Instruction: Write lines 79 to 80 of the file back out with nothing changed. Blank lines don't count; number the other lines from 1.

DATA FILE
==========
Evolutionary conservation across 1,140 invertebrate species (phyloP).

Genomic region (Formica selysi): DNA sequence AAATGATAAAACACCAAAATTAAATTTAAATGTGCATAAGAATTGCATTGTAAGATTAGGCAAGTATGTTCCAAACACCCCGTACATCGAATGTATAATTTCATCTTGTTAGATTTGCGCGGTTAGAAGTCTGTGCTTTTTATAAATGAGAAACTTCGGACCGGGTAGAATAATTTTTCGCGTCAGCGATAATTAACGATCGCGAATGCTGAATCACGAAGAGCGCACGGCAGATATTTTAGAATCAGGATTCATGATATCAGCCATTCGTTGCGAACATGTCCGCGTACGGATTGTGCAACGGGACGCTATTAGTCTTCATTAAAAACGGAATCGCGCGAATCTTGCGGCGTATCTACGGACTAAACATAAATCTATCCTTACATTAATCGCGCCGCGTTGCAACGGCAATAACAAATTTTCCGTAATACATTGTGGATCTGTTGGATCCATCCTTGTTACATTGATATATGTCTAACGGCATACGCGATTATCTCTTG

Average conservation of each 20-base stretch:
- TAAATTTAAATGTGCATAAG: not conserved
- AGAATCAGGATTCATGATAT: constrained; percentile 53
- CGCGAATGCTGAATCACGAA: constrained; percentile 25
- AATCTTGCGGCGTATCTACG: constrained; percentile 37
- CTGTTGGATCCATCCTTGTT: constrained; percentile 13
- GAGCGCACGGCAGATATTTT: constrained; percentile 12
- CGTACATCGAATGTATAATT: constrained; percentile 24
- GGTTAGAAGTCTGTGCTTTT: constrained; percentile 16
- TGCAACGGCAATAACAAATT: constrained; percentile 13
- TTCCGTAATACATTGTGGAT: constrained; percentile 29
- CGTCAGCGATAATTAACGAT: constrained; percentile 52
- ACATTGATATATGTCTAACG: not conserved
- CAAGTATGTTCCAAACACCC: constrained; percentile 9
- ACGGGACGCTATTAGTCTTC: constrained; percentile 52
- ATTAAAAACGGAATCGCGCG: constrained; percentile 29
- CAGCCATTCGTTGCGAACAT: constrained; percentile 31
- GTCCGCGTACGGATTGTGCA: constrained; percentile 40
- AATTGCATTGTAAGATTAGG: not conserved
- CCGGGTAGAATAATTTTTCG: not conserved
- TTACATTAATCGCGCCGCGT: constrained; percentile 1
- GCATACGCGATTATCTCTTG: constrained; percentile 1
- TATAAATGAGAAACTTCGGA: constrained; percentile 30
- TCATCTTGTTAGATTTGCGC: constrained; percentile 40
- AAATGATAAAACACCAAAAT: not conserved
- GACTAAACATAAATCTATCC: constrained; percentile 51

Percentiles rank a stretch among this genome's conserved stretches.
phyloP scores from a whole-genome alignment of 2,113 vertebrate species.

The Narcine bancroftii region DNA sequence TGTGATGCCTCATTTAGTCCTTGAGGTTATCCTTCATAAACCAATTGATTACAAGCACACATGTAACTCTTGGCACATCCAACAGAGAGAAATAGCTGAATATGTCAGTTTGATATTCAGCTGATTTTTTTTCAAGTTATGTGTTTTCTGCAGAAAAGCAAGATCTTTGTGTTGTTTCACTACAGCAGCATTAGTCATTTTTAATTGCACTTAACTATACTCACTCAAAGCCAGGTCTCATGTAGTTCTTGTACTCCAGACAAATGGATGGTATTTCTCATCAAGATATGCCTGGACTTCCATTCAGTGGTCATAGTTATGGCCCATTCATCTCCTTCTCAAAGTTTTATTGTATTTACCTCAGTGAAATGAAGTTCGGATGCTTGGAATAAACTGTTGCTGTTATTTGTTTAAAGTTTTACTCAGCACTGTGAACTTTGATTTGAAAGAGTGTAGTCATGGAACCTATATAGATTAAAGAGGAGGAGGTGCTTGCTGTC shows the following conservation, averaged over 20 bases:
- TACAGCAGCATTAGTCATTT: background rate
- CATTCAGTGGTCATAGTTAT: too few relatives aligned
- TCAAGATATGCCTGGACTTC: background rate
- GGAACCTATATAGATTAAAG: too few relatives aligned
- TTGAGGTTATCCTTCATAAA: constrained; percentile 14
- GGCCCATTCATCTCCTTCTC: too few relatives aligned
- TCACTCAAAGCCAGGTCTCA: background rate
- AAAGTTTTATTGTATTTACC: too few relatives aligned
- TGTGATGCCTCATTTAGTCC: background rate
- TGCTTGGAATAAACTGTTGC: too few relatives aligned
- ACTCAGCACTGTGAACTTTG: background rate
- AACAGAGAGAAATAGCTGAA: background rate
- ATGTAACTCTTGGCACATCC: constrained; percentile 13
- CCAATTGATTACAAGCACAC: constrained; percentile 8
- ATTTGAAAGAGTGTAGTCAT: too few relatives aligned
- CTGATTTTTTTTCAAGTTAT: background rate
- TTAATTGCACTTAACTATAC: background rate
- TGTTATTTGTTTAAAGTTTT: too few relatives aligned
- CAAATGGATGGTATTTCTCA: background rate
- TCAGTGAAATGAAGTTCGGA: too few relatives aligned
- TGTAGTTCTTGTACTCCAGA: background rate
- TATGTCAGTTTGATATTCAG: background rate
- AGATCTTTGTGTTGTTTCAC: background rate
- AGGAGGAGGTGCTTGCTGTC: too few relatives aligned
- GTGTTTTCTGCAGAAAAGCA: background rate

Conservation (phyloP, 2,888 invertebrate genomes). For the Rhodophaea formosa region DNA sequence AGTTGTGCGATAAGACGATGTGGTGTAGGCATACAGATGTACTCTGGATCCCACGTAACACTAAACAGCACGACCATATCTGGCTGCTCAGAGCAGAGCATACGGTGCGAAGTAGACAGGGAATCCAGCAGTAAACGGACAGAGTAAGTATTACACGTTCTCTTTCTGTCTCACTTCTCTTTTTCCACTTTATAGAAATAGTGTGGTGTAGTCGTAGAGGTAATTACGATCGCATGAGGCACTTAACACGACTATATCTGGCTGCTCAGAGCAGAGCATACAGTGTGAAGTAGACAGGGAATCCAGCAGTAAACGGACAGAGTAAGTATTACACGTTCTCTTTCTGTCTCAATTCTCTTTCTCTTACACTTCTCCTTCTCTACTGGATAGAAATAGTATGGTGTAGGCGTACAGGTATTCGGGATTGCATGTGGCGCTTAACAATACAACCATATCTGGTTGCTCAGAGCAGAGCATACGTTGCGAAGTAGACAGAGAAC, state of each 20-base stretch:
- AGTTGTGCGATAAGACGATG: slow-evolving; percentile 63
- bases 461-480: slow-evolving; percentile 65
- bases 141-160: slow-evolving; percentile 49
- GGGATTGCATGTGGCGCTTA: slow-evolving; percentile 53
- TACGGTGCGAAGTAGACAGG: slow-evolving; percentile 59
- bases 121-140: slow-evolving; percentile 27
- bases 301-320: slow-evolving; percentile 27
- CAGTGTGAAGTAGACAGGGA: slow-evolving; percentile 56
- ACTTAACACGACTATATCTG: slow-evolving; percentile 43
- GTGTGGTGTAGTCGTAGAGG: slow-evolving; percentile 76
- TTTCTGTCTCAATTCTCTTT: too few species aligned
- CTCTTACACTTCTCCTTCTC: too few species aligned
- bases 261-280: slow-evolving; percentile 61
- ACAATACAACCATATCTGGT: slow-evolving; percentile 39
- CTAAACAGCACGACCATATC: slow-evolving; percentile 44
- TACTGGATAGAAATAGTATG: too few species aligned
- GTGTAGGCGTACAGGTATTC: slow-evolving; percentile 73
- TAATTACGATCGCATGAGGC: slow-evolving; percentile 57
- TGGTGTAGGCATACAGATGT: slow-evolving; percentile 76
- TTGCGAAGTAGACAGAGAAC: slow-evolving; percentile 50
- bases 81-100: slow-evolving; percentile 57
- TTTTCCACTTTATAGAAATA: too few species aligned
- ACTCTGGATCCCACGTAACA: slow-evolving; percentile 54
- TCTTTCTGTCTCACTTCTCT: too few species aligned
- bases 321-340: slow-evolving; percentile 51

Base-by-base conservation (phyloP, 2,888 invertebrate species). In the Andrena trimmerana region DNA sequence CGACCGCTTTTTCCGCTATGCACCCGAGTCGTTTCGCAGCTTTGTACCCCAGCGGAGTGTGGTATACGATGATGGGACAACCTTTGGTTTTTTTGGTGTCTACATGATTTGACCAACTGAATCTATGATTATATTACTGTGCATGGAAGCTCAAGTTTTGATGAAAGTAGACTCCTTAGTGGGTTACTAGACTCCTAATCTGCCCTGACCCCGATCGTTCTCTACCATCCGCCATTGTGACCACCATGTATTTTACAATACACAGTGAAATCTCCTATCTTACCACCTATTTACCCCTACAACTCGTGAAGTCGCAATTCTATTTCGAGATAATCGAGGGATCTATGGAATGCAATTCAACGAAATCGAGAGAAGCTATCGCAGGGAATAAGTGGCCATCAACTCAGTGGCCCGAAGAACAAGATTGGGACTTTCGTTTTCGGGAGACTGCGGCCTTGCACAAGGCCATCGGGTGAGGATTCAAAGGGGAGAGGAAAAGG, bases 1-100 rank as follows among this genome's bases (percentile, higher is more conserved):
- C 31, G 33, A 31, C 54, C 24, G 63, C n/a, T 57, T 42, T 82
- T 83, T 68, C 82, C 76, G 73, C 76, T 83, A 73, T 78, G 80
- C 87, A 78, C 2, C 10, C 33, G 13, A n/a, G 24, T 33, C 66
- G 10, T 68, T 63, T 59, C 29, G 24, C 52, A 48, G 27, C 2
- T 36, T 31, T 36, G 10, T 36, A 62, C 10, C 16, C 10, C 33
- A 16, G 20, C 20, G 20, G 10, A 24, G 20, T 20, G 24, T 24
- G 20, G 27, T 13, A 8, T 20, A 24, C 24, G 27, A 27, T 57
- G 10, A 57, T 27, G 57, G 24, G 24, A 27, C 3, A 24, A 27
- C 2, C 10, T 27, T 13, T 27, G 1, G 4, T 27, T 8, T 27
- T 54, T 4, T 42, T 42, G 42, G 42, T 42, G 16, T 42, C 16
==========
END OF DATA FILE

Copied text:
- TTTTCCACTTTATAGAAATA: too few species aligned
- ACTCTGGATCCCACGTAACA: slow-evolving; percentile 54